Introduction: DIY Cardboard Pangolin | Sculpt an Armoured Animal With Recycled Card
I have amassed a fair amount of cardboard packaging recently, and I've been pondering what I could do with it that was something different to what I normally would create. I decided an animal sculpture would be fun, and I thought card would lend itself to animals with scales....which led me to Pangolins.
Pangolins are very sweet creatures and unfortunately are the world's most trafficked mammals. I decided to created a metallic-looking armour rather than making it all brown, so my pangolin would look like a knight in shining armour :)
I hope you enjoy this Instructable.
- Cardboard: I used cardboard from boxes, and also thin card from a cereal box.
- 1 Black & 1 white piece of paper
- Paint/paint pen
- Gold & silver spray paint; if you would like to make the scales look metallic.
- Strong tape; I used black duct tape
- Strong glue; I used UHU all-purpose adhesive
Step 1: Create the Template
These photos show the paper template I made, and then this design transferred onto a large piece of cardboard.
You will need to do the same, making the template smaller or larger if you like.
The main rectangle shape on my template was approximately 28 cm tall and 24 cm wide. Each leg section within this rectangle measured around 7.5 cm tall and 12 cm wide. The pointed nose section stuck out by 9 cm, and the start of the tail section stuck out by 7 cm.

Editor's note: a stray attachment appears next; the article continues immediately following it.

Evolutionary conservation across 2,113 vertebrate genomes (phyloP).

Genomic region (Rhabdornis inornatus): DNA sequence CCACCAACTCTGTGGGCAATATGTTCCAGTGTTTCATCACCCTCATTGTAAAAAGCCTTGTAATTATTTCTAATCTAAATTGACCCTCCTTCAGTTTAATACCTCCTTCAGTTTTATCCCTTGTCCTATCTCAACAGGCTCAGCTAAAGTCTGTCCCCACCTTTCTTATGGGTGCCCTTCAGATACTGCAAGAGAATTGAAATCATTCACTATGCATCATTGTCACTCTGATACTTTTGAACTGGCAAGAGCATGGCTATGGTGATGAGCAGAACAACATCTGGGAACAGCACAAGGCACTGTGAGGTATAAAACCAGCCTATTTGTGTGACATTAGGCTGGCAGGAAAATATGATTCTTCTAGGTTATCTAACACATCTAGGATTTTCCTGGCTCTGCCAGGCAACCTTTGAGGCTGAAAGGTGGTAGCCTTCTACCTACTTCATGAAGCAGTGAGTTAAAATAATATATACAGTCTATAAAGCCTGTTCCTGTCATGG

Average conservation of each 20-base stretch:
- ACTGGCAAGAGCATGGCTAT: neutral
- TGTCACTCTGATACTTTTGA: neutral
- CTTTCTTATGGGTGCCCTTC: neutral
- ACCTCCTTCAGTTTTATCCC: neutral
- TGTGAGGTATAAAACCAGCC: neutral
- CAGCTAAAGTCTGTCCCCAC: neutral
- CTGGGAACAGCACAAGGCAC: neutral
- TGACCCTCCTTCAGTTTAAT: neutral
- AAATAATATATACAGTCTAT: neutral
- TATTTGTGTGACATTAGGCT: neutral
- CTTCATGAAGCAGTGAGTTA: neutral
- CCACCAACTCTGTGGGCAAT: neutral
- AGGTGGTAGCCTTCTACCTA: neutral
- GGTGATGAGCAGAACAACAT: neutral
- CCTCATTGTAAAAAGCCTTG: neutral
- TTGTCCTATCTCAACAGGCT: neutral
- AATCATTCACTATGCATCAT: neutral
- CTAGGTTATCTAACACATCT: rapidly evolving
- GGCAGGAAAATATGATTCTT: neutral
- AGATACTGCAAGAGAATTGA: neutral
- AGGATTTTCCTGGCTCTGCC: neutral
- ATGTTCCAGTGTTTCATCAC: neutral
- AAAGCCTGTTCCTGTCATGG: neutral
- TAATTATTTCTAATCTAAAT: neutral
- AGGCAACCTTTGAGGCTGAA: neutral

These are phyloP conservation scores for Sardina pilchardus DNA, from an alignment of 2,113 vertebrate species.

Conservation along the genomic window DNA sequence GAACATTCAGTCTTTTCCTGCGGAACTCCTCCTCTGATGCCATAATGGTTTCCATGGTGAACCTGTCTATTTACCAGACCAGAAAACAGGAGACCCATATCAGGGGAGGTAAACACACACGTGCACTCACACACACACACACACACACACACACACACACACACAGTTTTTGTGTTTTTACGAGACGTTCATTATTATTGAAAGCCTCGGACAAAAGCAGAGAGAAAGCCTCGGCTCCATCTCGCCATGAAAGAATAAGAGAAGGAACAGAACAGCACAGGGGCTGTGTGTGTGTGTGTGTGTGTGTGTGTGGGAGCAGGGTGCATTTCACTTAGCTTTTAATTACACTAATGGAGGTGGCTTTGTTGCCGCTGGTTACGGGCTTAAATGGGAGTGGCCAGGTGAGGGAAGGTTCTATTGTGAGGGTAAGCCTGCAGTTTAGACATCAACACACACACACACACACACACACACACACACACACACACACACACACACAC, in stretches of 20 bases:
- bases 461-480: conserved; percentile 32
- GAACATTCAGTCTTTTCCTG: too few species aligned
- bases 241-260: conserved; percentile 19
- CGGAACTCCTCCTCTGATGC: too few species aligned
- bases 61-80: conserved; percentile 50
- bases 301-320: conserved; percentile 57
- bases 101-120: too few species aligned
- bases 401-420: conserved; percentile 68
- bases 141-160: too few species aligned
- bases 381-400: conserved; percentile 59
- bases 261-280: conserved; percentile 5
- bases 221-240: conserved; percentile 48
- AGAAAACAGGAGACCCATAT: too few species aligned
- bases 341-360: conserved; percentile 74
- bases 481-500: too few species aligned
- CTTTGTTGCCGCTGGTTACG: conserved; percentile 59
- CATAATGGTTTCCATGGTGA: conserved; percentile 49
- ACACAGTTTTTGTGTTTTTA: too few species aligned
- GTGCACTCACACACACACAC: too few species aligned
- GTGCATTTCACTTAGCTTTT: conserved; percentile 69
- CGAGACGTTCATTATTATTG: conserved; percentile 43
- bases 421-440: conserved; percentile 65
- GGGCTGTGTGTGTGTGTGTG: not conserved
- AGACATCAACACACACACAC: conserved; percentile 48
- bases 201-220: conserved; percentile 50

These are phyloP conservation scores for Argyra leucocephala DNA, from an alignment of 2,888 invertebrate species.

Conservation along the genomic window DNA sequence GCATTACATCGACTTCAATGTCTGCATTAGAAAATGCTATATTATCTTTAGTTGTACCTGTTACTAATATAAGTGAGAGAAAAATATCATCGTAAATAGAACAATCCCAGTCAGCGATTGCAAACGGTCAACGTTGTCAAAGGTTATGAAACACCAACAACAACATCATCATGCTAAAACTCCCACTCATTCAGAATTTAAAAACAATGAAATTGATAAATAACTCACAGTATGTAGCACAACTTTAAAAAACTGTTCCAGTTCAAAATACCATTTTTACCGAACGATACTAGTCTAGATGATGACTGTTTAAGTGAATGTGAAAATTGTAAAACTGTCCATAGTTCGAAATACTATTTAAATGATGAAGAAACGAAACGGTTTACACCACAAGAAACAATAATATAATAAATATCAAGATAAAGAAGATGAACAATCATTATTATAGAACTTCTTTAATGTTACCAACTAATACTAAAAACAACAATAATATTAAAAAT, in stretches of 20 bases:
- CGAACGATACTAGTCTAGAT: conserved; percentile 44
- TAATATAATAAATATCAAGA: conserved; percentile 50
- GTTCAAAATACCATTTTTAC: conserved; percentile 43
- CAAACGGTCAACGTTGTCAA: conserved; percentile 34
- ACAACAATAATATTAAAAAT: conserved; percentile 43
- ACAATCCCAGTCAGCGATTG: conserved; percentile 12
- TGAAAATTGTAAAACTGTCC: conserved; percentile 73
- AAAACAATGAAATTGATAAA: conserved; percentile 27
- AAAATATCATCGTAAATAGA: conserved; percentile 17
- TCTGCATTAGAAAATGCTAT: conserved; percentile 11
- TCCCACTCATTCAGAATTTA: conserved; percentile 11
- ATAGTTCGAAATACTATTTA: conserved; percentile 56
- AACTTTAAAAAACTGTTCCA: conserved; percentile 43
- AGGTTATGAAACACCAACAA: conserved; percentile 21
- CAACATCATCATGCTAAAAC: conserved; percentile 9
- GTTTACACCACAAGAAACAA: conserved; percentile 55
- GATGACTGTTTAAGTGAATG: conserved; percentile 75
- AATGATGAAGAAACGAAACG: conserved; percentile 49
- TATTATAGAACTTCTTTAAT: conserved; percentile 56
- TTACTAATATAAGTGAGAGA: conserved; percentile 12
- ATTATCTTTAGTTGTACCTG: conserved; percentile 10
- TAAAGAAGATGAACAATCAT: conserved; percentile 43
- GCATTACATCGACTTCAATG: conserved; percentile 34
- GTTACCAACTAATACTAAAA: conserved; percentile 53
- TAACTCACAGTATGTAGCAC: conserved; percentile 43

Cut along all of the black lines.
Step 2: Curl the Cardboard
Flatten and curve the cardboard using your hands. First, each leg section needs to be shaped so that the cardboard edges curve towards the underside of the template. Then curve the body section as shown.
Work from one side to the other of each section, making lots of parallel creases as you go. This allows the cardboard to be curved more smoothly.
Step 3: Glue the Body in Position
The pointed sides of the 'face' section need to be pushed back under the body section slightly so there is some overlap. Then this overlap needs to be glued in place.
This will make the face point downwards a little.
Then cut out a semi-circle shape from cardboard which can fit into the underside of the body section...when the body is curved into position.
Glue this shape along the curved edge and attach somewhere around the centre of the body.
Leave to dry.
Step 4: Tape the Legs
Curve the leg sections into cylinders as smoothly as you can, and tape them in place.
Step 5: Create the Back
Use thin card for this; I used the 2 largest rectangle shapes from a cereal box (i.e. the front and back sections).
Curve the 2 rectangles as shown, then tape them together along the short edges.
This piece must be long enough to create the arched back and the tail of the Pangolin. If not, you'll need to add more card to it now.
Cut slits into both of the long sides, so that they are the same on both sides. I cut about 1/3 of the way across the width.
Step 6: Shape the Back & Tail
Use strong tape to keep this piece of thin card in position as you shape it.